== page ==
‘The Sixth Sense’- Looking Back 20 Years Later

by Sarah Truesdale

1999 was a big year for films. Audiences were blown away by the groundbreaking special effects of The Matrix, the anarchic twists of Fight Club, and the overwhelming disappointment of Star Wars I: The Phantom Menace. But standing ground next to these blockbuster heavy hitters was a relatively small film written and directed by then unknown M. Night Shyamalan. It wasn’t long before the psychological thriller The Sixth Sense was one of the most talked about films of the year. With powerful performances, exquisite use of color, and one of the most iconic plot twists in history, The Sixth Sense is still remembered 20 years later as one of the best ghost stories to come out of Hollywood.

The film begins with child psychologist Dr. Malcolm Crowe (Bruce Willis) being confronted by a disturbed former patient (Donnie Wahlberg) who accuses him of failing him as a child, before shooting Crowe and himself. Months later, Dr. Crowe becomes heavily invested in nine-year-old Cole (Haley Joel Osment), a quiet boy with a similar home life and demeanor as the former patient. He is a sensitive, timid boy who lives with his single mother (the criminally underrated Toni Collette) and has trouble making friends. While Crowe assumes that Cole is simply falling under the same patterns as any child coping with their parents’ divorce, Cole reveals that his problems are far more severe. In one of the most memorable scenes of the 1990s, Cole confides in Dr. Crowe that he is constantly haunted by ghosts with a chilling whisper: “I see dead people.”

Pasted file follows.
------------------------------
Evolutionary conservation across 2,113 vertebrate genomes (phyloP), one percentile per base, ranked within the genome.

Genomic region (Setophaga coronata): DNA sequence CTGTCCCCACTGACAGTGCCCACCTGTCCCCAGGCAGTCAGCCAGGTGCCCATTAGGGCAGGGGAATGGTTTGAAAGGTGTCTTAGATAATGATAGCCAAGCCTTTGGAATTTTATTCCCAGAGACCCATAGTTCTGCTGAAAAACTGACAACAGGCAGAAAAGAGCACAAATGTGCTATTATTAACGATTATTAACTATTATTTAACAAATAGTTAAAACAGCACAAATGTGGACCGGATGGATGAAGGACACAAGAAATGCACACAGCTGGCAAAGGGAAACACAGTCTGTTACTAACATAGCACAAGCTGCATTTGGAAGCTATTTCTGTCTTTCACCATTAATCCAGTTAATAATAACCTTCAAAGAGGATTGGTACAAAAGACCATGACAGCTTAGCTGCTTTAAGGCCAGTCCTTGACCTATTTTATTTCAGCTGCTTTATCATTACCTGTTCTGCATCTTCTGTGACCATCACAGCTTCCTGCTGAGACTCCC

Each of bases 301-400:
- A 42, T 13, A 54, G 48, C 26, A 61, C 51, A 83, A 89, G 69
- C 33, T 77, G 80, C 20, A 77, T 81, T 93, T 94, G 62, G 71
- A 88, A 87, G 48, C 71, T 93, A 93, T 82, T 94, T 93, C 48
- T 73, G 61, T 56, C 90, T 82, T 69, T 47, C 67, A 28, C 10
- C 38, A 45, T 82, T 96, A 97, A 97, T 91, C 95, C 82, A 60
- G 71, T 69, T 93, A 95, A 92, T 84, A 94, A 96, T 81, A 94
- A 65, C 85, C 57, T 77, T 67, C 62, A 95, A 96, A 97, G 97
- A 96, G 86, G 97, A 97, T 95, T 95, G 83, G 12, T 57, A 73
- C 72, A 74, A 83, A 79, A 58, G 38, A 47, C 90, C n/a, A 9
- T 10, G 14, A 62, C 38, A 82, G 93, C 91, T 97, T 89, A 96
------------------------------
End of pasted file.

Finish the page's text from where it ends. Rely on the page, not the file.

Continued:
Haley Joel Osment as the haunted Cole gives one of the most powerful and convincing performances delivered by a child star. His wide-eyed innocence and vulnerability is a much needed emotional contrast to Bruce Wills’ somewhat wooden performance. Toni Collette also shines in a way that won’t be topped until Hereditary nineteen years later. She is a single mother at the end of her rope as she helplessly watches her son clearly being tormented by something or someone. Her final scene with Cole while sitting in traffic is the most well-acted in the film and is a surprisingly sentimental and tearful sequence.


Along with brilliant screenplay, Shyamalan truly strives as a director with the chilling atmosphere and subtle touches with color here and there. He uses red as a sign of the supernatural interfering with the mortal world, whether it’s a balloon, a volume knob, a door, etc. Shyamalan also manages to evoke coldness every time a ghost is angry. The temperature drops, breath can be seen, and people are seen adjusting blankets and sweaters. The audience finds itself getting cold just watching the slow, muted cinematography. Much like Fight Club released the same year, The Sixth Sense is a film meant to be watched more than once to see all the signs that lead to the astonishing climax.

Sixth Sense ReviewThe Sixth Sense set the standards for M. Night Shyamalan’s signature use of plot twists which would be prevalent throughout his career. It is no secret that he has had some notorious critical flops over the years including The Happening (2008), The Last Airbender (2010), and After Earth (2013) to the point that he has become somewhat of a punchline among movie lovers. However, The Sixth Sense is an outstanding breakout film that encapsulates Shyamalan’s talent as a screenwriter and director. With its haunting atmosphere, intense psychological suspense, and sentimental melodrama, The Sixth Sense is a well-aged supernatural thriller that will prove to stand the test of time.

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